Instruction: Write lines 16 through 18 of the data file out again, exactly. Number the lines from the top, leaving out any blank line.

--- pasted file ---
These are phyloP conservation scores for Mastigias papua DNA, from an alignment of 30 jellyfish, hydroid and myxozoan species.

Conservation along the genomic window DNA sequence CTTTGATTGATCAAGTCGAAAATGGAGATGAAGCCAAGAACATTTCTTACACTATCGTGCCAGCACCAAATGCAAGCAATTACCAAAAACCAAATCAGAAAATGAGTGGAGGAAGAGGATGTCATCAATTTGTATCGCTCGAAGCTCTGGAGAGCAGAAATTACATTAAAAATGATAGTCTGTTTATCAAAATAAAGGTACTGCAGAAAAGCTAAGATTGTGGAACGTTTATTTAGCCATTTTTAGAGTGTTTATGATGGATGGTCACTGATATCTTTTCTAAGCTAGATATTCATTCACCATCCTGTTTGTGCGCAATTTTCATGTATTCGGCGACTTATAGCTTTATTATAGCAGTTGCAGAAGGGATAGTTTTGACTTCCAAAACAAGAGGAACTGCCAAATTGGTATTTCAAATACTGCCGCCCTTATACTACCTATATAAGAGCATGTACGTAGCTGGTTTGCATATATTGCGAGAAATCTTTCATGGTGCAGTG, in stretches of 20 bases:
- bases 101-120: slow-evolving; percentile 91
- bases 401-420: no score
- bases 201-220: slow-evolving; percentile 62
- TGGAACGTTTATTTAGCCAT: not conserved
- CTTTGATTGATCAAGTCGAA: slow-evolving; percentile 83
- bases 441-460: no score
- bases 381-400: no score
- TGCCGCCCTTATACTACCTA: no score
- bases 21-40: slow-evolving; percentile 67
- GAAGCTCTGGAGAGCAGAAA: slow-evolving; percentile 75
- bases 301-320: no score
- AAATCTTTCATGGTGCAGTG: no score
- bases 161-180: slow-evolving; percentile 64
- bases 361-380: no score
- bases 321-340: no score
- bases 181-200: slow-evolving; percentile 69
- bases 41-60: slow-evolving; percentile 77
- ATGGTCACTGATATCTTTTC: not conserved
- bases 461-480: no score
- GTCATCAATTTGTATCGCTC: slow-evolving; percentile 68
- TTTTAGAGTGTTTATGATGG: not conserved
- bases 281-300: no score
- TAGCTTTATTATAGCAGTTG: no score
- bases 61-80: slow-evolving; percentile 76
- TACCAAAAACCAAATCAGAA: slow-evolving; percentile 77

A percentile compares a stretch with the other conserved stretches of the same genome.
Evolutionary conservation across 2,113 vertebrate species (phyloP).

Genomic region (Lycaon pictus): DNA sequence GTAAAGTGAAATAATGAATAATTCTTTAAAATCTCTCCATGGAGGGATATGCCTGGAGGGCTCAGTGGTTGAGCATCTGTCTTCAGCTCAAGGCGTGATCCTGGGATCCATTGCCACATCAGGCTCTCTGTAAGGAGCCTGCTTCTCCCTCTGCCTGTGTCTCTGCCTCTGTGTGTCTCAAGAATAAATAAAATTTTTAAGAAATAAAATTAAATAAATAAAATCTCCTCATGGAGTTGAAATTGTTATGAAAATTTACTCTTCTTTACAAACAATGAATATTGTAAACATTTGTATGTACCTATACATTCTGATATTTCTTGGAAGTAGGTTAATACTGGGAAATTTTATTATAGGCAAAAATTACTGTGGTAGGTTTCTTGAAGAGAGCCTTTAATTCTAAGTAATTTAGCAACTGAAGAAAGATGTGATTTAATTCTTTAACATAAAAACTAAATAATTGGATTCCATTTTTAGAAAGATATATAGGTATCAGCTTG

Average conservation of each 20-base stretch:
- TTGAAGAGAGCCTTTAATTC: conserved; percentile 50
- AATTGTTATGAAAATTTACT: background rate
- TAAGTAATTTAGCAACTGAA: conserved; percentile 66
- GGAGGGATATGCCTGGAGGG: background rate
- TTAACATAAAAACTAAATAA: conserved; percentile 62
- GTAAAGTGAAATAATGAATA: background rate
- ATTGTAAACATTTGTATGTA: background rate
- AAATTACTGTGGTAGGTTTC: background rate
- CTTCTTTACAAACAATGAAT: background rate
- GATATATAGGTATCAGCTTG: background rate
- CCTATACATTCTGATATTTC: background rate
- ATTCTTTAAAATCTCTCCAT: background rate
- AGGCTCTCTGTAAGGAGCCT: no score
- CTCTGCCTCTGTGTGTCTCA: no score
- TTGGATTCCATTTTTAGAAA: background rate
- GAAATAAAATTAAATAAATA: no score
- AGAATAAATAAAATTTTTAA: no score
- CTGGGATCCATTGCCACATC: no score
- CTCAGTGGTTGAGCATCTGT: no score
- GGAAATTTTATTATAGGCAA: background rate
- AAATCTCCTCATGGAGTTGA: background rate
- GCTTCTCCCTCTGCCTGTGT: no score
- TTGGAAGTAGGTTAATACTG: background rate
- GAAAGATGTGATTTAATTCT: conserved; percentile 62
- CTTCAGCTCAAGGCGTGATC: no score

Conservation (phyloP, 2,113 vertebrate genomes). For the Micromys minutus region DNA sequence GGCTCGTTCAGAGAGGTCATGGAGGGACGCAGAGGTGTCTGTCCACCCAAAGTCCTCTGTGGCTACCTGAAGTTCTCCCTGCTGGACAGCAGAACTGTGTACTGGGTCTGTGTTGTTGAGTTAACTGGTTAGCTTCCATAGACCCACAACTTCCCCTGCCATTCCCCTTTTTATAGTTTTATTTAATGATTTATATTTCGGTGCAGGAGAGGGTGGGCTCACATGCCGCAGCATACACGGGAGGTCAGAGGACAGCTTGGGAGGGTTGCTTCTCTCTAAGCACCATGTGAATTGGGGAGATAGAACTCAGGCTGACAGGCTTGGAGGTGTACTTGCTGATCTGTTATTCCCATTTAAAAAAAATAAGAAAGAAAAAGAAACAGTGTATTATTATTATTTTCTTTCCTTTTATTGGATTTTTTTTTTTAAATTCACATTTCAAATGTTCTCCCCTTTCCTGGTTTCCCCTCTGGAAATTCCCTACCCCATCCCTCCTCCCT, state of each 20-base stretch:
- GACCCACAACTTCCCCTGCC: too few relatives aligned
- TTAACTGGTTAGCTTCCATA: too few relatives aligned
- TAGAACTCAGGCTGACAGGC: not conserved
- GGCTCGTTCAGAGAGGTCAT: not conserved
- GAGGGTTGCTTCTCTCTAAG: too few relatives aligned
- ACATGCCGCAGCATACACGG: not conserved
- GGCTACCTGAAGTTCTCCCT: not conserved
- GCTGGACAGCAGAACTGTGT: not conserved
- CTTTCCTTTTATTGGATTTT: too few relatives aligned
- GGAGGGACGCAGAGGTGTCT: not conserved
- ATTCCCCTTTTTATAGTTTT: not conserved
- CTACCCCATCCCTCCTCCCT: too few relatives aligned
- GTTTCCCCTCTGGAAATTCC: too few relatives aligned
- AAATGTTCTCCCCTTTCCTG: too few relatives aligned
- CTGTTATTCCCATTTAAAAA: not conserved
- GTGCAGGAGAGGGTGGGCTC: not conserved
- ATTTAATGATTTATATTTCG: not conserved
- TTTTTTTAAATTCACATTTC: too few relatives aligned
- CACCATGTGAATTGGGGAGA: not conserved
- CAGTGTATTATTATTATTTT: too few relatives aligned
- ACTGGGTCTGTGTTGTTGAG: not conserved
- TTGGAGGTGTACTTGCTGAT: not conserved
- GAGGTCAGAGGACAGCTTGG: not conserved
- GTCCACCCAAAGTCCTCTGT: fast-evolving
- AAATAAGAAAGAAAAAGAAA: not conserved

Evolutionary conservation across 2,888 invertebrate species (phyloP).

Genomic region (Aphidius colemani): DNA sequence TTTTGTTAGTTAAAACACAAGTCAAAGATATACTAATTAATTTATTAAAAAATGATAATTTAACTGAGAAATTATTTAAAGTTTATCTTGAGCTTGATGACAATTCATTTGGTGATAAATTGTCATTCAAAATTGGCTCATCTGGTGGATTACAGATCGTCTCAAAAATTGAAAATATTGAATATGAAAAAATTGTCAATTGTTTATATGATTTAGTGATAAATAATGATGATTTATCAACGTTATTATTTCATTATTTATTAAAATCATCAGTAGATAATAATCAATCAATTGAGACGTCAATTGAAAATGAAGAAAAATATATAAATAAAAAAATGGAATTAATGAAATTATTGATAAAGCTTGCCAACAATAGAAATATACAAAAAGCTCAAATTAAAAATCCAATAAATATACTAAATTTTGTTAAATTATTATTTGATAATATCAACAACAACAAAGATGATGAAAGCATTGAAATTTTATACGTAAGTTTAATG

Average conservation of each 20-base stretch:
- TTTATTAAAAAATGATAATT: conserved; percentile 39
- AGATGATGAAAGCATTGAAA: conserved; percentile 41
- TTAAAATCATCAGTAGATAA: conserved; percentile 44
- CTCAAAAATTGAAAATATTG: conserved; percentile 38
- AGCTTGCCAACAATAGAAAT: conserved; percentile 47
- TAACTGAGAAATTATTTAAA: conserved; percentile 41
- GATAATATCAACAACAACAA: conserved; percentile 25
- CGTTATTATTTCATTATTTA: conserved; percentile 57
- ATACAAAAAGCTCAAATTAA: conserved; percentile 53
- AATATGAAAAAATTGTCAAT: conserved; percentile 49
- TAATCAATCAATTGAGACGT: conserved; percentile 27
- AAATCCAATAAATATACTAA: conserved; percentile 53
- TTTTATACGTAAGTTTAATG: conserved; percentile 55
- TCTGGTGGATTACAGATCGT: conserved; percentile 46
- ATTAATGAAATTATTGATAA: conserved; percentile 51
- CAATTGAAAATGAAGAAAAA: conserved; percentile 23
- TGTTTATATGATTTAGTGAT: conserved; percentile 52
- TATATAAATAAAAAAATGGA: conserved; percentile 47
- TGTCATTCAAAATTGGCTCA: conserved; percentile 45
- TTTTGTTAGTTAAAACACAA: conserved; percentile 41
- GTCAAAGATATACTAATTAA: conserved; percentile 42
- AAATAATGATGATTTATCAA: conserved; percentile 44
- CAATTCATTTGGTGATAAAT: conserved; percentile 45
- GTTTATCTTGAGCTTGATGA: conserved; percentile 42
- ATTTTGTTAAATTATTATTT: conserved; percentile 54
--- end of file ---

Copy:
- bases 361-380: no score
- bases 321-340: no score
- bases 181-200: slow-evolving; percentile 69